Featured in this year’s FUTURES at The RHA, is the impressive grouping of artists Adam Gibney, Aoibheann Greenan, Shane McCarthy and Helen G. Blake. The works shown are singular and theoretically complex (as well as visually impressive). This year’s iteration also sees a more cohesive curatorial outlook, which possibly reflects a trend in contemporary practice, or may simply be a deliberate choice on behalf of the curators. The amount of work featured is also greatly reduced; there are four artist’s work on show, compared with eight in 2013. All in, these factors, as well as the talent of the artists shown, makes for an exceptionally memorable FUTURES.

Introduction to Aoibheann Greenan‘s work comes by way of a feathered warrior (face-unseen) holding what appears to be a Gaian symbol (the environment and its inhabitants are one cellular whole). The centre, of what is a complex arrangement of works, is a large straw-roofed hut, filled with convoluted luminous bongs dripping in neon green paint; there are also some fuzzy red cushions to sit on. Backing on to this, is what I would describe as a ‘rave shelter’. A cobbled together shed covered in black plastic bags and replete with the non-stop throb of a techno background track. Greenan’s work transects music and art; the she has an evolving collaboration with the band LotusEater, (they recently performed at Project Arts Centre adorned with, and surrounded by, the artist’s work). Greenan appears to have a voracious disregard for artistic trends; which is always delightful. The work ebbs into, an out of, what I would describe as a type of ‘psychedelic shamanism’ and rave culture. Shane McCarthy‘s neons have moved out of 3-dimensional actuality and into the space of video; both as a sculptural investigation, as well as a historical exposition on the subject. Using advanced computer programming, McCarthy manipulates a digitised neon sign, turning it slowly from coloured outline, into glass. If the monitor were not (obviously) present, one would think you were looking at a regular neon. McCarthy’s projects make use of complex overlays containing several narratives – two here include a discussion on when certain types of calligraphic signage are used, and, an explanation of Fourier Analysis. The side of the large screen projection (set just off-frame) appears as an arbitrary bright pink stripe serving to remind the viewer that this is in-fact a sculptural work, heavily manipulated by the artist.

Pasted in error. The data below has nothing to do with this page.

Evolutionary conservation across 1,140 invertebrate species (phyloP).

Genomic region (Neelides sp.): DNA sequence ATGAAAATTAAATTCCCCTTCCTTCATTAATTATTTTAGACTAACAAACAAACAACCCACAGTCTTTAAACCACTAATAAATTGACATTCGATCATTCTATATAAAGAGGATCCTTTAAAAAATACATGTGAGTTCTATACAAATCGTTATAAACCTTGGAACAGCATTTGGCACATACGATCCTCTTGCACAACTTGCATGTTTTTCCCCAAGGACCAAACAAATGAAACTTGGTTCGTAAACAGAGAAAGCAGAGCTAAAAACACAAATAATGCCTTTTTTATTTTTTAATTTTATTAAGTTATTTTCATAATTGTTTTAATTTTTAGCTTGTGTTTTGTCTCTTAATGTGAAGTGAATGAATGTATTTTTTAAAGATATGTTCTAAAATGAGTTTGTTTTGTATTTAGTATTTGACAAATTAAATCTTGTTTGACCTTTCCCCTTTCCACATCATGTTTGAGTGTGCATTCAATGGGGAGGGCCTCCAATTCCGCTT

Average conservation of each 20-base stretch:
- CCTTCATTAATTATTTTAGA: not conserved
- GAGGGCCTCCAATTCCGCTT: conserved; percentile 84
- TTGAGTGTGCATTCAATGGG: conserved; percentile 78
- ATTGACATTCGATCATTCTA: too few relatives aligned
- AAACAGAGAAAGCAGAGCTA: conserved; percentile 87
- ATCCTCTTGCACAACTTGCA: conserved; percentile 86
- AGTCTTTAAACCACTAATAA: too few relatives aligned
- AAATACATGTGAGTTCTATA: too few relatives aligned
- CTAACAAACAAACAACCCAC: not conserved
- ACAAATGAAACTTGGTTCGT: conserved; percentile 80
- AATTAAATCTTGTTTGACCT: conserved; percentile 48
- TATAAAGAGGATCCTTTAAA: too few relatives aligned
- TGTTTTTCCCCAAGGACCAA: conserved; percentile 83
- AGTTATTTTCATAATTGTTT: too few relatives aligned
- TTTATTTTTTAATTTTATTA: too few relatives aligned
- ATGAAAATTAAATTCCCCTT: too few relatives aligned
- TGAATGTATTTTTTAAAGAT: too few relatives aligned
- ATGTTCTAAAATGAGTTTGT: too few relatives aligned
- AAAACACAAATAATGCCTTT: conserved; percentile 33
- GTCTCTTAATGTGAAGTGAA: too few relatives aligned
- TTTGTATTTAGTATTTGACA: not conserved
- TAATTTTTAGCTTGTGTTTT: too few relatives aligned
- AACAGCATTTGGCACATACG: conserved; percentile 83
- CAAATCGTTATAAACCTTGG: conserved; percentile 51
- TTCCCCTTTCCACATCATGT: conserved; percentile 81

Adam Gibney‘s multi-speaker arrangement, merges neon, sound and sculpture. The work is a very-well composed sculpture, irrespective of the convolutions attached to it. Each lobe is interconnected by a large tendril that loops between them. The static nature of the sculpture is deflected by the graded use of light and sound, both controlled and amplified by viewer interaction. The lights recessed into each lobe emit a controlled strobe when approached, and the motion-sensitive speakers begin to resonate. This manipulation of light, sound and viewer, is something Gibney does exceptionally well, and the viewer is suitably forced into circumambulating the entire work. Finally, Helen G. Blake‘s paintings contain concentric lines, altered in their depth by deep bends, curves and blocks. Interestingly the works have a certain Op Art intricacy whilst retaining an organic composition; as if trying to arrange a transubstantiative interlude. They are regular in their patternation, but not rigidly so. The works use concentric lines to open up and compress the field of view, scattering focal points throughout the work, providing a complexity of possible viewer positions.

The exhibition’s totality examines modern culture, as well as decisive advents in the history of humanity that have shaped the course of contemporary art today. Advertising, symbology, occultism, psychedelia, rave culture, shamanism and Pagan art all occlude the subjective individual here, allowing for one to take part in a community ‘right of passage’ involving a host of influences relevant for the art of today.

Aoibneann Greenan, Mushroom Fountain, 2014, Pencil and acrylic on paper, 46 x 64 cm, Image courtesy of the artist.

Aoibneann Greenan, Mushroom Fountain, 2014, Pencil and acrylic on paper, 46 x 64 cm, Image courtesy of the artist.

FUTURES14 is on-show at The RHA Gallery, Dublin until December 14th. www.rhagallery.ie

Main image (top): Helen G. Blake, Terre Green, Ultramarine; green earth beyond the sea (2014),


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